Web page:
Fabulous February

1 - a cousin
Kaedence – March of 2014

Spring will come to the northern hemisphere in about six weeks, not because a groundhog shadow matters but because that’s when spring happens. I saw a fun photo on Facebook that stated: “Only in America do we accept weather predictions from a rodent but deny climate change evidence from scientists.”  (This quip had thousands of Shares and Likes, and lots of comments.)

This is my first week of no more scheduled grammy-nanny time. They are no longer babies, they are now active beyond my abilities to keep up with one, or two. I loved it, I’m glad I did it, I’m a little sad too – they grow so fast! I will now just be an occasional babysitter, as needed. And my knees and shoulders are pleased, well, they are recovering. Yes, I talk to my joints as they tend to interfere with my actions when my activities, diet, and sleep schedule are inconsistent, as they have been for over a year.

I’ve had a few Mercury Retro glitches but none worth explaining. The moon is full in a clear sky tonight and I was able to read my astrological forecast for February. There’s all kinds of buzz in astrology sites about the new energy but no one is sure what to call it and I really don’t need it labeled. I just feel pleased.

I’m pleased that I can look at the past two years and check off some big life accomplishments, and I’m still standing. I’m pleased that the huge upheavals and extensive challenges during recent years are now stories to tell. And, the world still hasn’t ended as predicted for 2012.

February used to be THE Winter Blues month. I’m anticipating fabulous days.

What I’m Doing Now

what I remember Most 350I’ve been reading books, this weeks choice was Cathy Lamb and I read both Julia’s Chocolates and her latest What I Remember Most.  I highly recommend her books for the stories and the writing style! Eventually I intend to read all her novels but two in one week was almost binge reading. I read A Different Kind of Normal when I first met Cathy two years ago.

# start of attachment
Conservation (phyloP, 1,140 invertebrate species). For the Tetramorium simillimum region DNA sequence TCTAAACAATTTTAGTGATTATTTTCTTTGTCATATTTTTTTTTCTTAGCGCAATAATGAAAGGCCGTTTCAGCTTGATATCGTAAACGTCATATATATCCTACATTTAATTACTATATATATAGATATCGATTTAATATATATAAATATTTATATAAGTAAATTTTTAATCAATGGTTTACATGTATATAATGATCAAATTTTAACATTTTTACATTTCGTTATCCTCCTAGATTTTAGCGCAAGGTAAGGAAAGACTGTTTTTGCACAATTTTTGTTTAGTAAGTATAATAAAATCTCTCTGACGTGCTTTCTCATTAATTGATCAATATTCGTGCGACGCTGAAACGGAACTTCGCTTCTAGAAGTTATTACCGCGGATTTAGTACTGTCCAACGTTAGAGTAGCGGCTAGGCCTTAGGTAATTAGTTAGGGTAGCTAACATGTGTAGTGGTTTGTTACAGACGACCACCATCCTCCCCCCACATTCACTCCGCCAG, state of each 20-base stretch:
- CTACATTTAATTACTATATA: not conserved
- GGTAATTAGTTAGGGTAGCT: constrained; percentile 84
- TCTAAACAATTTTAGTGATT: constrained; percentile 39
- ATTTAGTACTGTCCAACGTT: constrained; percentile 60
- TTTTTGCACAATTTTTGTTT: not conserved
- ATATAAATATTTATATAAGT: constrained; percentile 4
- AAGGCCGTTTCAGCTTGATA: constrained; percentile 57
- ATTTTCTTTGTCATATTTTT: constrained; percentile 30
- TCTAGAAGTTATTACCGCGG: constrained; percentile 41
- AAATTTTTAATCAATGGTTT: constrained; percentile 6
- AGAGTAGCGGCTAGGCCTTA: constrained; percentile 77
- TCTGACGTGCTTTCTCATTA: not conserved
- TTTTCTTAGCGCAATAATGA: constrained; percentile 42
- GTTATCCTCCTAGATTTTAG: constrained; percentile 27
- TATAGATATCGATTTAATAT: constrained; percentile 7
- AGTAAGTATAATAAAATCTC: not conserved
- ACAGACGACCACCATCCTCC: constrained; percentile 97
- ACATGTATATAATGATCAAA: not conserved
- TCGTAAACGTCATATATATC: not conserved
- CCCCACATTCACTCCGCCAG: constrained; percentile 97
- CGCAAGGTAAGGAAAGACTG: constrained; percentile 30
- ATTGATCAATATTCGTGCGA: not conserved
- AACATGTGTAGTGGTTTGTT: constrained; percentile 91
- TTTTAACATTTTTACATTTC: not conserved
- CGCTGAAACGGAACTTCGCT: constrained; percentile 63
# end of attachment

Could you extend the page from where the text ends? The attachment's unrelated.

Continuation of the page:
I’ve been getting to know our new little dog. Ed and I have taken excursions with her locally, and to the coast for an overnight. She’s great in the car and is starting to socialize and behave better now that she’s been part of our family for a few weeks. She makes sure I take a brisk 20 minute walk at least twice a day, and she’s a really good snuggler.

My grammy-nanny days became only two days a week, since the holidays, and I really needed to rest. These grandchildren are both toddlers now and will be moving into a more structured and interactive day care schedule soon. I will then become the on-call grammy and I am looking forward to me days and weeks, taking more short trips, and making my novels the priority of my time and energy.

The change in awareness from being an aspiring novelist, for years, to now being published really has been a big deal for me. It’s funny that I have counseled others about this shift, yet now I really get how disorientating (and thrilling!) it is to autograph my book. The way I approach my writing is different and more professional now too.

Anticipating my “new life” as a full-time writer I’ve also been researching some of the social media options. I have always kept my Facebook activities rather exclusive to family and friends but wondered if there was some value to taking that up a notch like many of my friends who have author pages. I’m not sure if it is good or not, but I recently added a lot of sites to my Facebook news feed and it has been fascinating to be able to see how many people feel entitled to profess their opinions so aggressively! Some people are downright nasty and others seem woefully ignorant. I’ve remained an observer and am extremely cautious about even clicking the “like” button.

I understand that digital media and online communication is here to stay but it’s still in its infancy. Controversy has always been a great way to grow an audience when someone has an agenda to promote. But what I’m seeing is a lot of belligerence and belief bashing.

I was recently reminded that it is only two years since we dodged the 12/20/2012 apocalyptic event to end the world. Now it’s as if a whole lot of people are trying to create some new high drama fear factor. Or maybe there are many people who really do believe that their way is the right way and they are also educated enough in the art of debate to impress and garner disciples online.